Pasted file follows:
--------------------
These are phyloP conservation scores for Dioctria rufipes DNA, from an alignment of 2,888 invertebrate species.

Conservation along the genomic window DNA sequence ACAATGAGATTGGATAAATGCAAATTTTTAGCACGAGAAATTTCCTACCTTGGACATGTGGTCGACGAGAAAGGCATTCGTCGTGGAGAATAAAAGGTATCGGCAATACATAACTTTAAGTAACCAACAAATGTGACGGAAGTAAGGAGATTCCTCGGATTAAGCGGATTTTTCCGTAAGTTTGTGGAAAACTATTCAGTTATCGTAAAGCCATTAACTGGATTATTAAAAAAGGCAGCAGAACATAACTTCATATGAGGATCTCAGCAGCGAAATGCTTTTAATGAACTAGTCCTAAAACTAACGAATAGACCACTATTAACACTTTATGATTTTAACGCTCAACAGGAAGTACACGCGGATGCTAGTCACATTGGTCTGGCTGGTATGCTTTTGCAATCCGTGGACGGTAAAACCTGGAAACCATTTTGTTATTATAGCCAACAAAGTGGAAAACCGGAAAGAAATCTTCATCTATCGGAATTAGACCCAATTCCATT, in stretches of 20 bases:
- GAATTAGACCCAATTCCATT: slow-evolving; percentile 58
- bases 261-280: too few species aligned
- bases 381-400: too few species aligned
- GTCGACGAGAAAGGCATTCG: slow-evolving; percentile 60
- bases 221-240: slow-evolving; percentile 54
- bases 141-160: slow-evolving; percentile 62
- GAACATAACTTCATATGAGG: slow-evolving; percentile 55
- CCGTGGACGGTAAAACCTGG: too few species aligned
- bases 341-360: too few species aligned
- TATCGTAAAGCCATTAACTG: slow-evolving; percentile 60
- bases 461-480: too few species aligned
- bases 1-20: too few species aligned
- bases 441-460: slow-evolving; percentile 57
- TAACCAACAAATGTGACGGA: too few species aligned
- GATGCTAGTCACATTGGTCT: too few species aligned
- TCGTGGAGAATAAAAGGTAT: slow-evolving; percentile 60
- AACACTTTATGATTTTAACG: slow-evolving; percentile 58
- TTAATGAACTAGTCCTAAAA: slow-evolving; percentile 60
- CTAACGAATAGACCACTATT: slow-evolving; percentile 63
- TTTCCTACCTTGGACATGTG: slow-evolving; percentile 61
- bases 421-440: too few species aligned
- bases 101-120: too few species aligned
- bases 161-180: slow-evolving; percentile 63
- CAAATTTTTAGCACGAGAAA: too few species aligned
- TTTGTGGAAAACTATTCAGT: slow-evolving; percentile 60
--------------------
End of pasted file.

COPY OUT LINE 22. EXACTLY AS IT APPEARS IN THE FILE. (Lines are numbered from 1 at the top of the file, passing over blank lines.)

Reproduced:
- TTTCCTACCTTGGACATGTG: slow-evolving; percentile 61